There’s a wonderful scene toward the end of the 1989 film Parenthood when Grandma explains her love of the roller coaster to her grandson and his wife: “Up, down, up, down. Oh, what a ride…..It was just interesting to me that a ride could make me so frightened, so scared, so sick, so excited and so thrilled altogether.” Steve Martin (the grandson) responds with sarcasm, but his wife, played by Mary Steenburgen, thinks Grandma is brilliant, and so do I, especially lately when the roller coaster is moving faster than usual with outrageous plunges and daring climbs.
“Life comes at you point blank,” Ken has been telling me for years, and this summer I’m both overwhelmed and astonished by the truth of this. Grown kids moving in to prepare to move out again. Car loans in both senses of the word “loan” (lending our cars to various children and helping one apply for a car loan). Insanely intense happenings at my main place of employment that put me on and then push me off the edge of my seat. The high of finishing a final draft of a novel I’ve been writing for eight years. The sudden arrival of Sidney the kitten. The wild adventures, mostly involving the kitchen, of Shay the dog. The arranging of plans more complex than a Rube Goldberg contraption. A whole lot of groceries, dishes, laundry and, as becomes summer in Kansas, over-the-top heat days that seep into just-bearable humid nights.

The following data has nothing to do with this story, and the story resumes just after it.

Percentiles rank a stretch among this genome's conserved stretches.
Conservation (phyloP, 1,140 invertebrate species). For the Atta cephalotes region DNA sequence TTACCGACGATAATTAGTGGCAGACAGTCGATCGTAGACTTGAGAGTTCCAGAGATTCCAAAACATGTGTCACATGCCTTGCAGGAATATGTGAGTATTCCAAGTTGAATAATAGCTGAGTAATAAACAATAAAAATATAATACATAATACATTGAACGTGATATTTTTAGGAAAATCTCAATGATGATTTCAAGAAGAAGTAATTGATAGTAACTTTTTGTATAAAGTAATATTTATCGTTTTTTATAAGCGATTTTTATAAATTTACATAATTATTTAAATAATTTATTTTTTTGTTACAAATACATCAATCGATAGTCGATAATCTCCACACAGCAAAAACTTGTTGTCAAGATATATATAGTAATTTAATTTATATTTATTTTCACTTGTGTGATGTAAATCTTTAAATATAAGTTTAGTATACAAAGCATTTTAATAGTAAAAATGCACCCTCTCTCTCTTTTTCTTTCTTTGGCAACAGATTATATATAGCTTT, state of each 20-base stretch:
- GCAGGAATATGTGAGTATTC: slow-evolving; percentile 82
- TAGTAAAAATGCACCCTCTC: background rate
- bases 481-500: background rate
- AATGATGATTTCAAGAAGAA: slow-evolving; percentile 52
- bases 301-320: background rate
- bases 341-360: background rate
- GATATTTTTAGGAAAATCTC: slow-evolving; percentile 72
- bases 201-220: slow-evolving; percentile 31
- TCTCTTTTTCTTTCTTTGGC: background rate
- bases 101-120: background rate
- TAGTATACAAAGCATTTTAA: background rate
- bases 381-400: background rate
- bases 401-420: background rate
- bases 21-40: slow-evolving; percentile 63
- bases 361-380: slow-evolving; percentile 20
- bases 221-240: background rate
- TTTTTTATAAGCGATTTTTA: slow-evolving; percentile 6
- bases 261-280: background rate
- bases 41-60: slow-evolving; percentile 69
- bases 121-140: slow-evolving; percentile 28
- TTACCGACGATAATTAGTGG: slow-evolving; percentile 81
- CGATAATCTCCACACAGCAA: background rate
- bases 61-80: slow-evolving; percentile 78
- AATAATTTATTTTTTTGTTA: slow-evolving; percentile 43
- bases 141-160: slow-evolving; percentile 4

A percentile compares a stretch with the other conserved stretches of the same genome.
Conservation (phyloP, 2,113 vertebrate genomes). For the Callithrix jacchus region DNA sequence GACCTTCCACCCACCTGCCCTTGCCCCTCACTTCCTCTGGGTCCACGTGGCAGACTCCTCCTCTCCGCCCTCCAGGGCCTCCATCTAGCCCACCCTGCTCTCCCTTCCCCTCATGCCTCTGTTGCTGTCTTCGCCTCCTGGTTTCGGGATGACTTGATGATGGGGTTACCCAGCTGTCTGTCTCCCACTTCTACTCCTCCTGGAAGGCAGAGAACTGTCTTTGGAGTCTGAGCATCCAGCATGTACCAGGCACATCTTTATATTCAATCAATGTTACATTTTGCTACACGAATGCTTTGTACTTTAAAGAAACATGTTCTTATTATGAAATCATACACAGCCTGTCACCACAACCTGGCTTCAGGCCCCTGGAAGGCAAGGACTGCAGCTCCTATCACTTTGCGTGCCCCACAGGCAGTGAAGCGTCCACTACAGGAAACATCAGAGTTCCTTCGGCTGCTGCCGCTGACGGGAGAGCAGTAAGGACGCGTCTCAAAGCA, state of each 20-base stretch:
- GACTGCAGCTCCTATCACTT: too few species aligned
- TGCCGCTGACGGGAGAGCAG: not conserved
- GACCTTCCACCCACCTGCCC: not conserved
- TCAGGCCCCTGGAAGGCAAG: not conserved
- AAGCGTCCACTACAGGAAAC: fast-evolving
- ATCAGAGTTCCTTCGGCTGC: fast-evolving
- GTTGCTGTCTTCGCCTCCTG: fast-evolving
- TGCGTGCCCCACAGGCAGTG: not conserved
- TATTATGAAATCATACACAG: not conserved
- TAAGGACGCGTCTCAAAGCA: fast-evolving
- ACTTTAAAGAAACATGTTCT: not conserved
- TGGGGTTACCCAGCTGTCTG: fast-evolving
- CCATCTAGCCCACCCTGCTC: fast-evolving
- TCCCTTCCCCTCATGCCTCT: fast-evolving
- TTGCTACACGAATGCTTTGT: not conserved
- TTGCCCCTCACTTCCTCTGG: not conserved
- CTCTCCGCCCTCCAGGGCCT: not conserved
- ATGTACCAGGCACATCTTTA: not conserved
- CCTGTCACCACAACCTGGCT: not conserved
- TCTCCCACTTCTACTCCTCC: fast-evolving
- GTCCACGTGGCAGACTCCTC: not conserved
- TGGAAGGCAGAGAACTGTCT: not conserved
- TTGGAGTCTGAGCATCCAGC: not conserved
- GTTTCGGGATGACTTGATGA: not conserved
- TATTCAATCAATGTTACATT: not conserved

There are two ways to ride a roller coaster: scared and trying to protect yourself from the drops and speed that will shake you regardless, or with big-time abandon. I’m telling myself to raise my arms high for the thrill of the fall, which roughly translates into trying to find all the humor and tenderness I can in such moments. I’m reminding myself to take in the scenery as we rise back up.
“Some didn’t like it. They went on the merry-go-round. That just goes around, nothing,” said Grandma in Parenthood. “I like the roller coaster. You get more out of it.”